The general (hidden) personal story regarding sexual development is: I participated in age appropriate sexual play as a child (doctor), older child (often girls pretending to be married and laying on top of each other and/or kissing), pre-adolescents with masturbation, adolescence with romantic connections involving kissing, touching, and later adolescence or early adulthood progressing to genital intercourse within a loving relationship prior to marriage. And then I read either, “I felt overwhelming shame and guilt for my sexual desires and sexual experiences and still to this day I feel guilt even though I am married.” Or “I decided I was not going to feel guilty and ashamed because my relationship with my boyfriend/girlfriend was wonderful, safe, loving, and tender. Sometimes I feel guilty for not feeling guilty.” The dominant message is, “For so long I’ve associated sex with negativity, but it did not necessarily need to be that way. The narrow-minded view of religion from my growing up has prevented me from incorporating spirituality into sexuality. I have always viewed them as two different entities.” 35 year-old.

If these samples represent the majority experience of educated adults from loving Christian homes (and many non-Christian middle and upper middle class homes),[1] then why are we not boldly challenging the origins of the discourse that sex, sexuality, and desire are dangerous, carnal, and separate us from God?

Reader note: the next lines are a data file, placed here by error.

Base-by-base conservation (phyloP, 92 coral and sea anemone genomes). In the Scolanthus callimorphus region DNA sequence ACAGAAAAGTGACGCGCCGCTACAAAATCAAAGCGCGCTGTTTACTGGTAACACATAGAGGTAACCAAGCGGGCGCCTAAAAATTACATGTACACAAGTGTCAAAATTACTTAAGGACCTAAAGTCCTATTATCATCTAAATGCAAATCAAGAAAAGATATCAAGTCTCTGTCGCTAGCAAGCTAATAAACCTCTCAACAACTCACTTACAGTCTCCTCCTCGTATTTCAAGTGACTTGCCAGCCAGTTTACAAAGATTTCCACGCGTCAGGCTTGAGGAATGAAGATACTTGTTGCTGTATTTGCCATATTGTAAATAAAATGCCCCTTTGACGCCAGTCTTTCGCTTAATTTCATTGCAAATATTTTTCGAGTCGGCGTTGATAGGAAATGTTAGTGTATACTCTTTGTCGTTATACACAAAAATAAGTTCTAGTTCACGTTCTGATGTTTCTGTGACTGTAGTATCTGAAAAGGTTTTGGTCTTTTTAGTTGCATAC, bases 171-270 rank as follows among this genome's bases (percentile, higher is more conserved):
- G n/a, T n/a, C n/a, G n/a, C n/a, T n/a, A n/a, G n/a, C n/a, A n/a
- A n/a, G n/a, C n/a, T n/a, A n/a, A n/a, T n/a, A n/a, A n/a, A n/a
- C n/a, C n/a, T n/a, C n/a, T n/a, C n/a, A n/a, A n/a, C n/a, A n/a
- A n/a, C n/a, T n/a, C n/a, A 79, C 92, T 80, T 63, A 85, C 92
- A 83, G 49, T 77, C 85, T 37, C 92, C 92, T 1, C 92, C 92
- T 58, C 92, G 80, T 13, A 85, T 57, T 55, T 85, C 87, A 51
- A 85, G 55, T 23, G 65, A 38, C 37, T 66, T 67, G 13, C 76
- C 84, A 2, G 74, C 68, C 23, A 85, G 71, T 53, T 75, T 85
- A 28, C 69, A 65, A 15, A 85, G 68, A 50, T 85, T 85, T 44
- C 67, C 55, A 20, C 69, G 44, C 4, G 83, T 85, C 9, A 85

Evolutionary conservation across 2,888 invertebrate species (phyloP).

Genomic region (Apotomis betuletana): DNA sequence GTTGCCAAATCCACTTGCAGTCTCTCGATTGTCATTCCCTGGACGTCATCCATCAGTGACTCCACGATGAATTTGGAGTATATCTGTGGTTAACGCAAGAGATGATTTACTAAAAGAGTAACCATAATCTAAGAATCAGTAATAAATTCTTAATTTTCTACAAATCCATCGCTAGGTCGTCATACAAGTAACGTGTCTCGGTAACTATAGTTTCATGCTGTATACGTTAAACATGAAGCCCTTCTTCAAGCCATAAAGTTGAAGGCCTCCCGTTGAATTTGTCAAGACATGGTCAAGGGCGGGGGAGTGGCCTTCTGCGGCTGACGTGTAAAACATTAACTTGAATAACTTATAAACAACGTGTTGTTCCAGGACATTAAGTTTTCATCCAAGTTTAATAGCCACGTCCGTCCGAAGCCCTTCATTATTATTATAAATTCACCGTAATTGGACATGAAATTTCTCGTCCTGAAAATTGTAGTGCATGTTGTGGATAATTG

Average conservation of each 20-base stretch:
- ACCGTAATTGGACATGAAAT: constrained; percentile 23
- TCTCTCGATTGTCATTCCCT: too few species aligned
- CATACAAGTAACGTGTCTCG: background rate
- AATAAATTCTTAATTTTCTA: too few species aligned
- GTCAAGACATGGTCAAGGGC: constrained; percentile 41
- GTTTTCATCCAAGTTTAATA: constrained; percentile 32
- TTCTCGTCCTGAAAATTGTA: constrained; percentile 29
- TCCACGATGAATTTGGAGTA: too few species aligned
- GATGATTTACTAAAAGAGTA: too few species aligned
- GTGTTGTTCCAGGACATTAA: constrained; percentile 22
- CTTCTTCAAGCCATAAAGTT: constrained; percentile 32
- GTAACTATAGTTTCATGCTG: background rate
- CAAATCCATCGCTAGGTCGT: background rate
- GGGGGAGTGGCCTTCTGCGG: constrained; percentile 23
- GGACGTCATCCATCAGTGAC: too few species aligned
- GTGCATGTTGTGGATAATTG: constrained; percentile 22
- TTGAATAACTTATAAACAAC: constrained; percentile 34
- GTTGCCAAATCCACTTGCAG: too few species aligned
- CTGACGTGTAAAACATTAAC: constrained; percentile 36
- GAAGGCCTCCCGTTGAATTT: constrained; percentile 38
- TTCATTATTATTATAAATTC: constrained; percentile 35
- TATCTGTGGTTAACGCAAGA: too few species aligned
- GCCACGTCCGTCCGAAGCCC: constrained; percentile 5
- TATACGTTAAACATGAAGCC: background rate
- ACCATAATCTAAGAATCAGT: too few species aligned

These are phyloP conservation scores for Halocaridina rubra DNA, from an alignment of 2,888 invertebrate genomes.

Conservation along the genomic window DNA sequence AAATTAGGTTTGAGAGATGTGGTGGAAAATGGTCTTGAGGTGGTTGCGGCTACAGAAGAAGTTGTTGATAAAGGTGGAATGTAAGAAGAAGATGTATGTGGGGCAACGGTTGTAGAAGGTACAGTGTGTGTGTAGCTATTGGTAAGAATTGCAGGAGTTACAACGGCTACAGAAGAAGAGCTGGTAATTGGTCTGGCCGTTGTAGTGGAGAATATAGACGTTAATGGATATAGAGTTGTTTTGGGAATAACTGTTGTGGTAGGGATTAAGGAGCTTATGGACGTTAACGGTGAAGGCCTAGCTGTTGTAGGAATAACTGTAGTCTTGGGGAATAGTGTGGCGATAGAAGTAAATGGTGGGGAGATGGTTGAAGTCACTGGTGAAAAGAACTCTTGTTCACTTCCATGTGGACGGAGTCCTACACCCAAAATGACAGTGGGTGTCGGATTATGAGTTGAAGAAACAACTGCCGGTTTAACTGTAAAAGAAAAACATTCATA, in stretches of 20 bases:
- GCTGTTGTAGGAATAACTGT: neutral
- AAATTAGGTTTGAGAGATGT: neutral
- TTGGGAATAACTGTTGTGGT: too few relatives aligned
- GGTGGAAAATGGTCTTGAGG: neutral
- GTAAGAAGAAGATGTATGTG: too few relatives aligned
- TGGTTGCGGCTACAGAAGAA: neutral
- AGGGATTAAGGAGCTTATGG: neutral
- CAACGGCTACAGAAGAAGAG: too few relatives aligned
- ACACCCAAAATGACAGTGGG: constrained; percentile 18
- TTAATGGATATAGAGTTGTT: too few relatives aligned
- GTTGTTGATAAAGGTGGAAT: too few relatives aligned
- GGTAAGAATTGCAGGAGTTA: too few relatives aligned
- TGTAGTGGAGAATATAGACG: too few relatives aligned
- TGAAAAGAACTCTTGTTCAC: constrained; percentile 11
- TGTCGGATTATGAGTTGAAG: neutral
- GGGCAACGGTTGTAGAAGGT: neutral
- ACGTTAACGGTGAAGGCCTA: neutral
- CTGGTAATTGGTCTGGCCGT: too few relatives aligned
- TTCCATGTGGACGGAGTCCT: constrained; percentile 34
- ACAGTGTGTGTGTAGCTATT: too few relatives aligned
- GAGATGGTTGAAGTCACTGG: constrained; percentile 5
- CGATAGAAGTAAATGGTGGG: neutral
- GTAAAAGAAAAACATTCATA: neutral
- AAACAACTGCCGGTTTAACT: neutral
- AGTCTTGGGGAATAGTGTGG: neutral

Many people may be unaware that scholars of early church history note a significant shift in doctrinal thought in the 4th century. Prior to this time, free will given by God was a central theological principal. But during this time a notable shift began to occur in both church leadership and the cultural and political climate. Augustine, a church leader, proposed that all sexuality, all sensual pleasure, involved the triumph of the carnal will. Since sin was located in the carnal will and not the act, Augustine developed a rigorous puritanical attitude towards sexuality that would orient the Christian church until the present day.[2] [3]

If these rigid ideas of sexuality are informed more by particular religious and political events than by the gospel of Christ, why do we perpetuate it? And when we do, what is the cost we pay? If we were to define a revised Christian sexual ethic, which in part returned us to a spiritually integrated covenant approach to sexual understanding and education, what would we be teaching and modeling instead?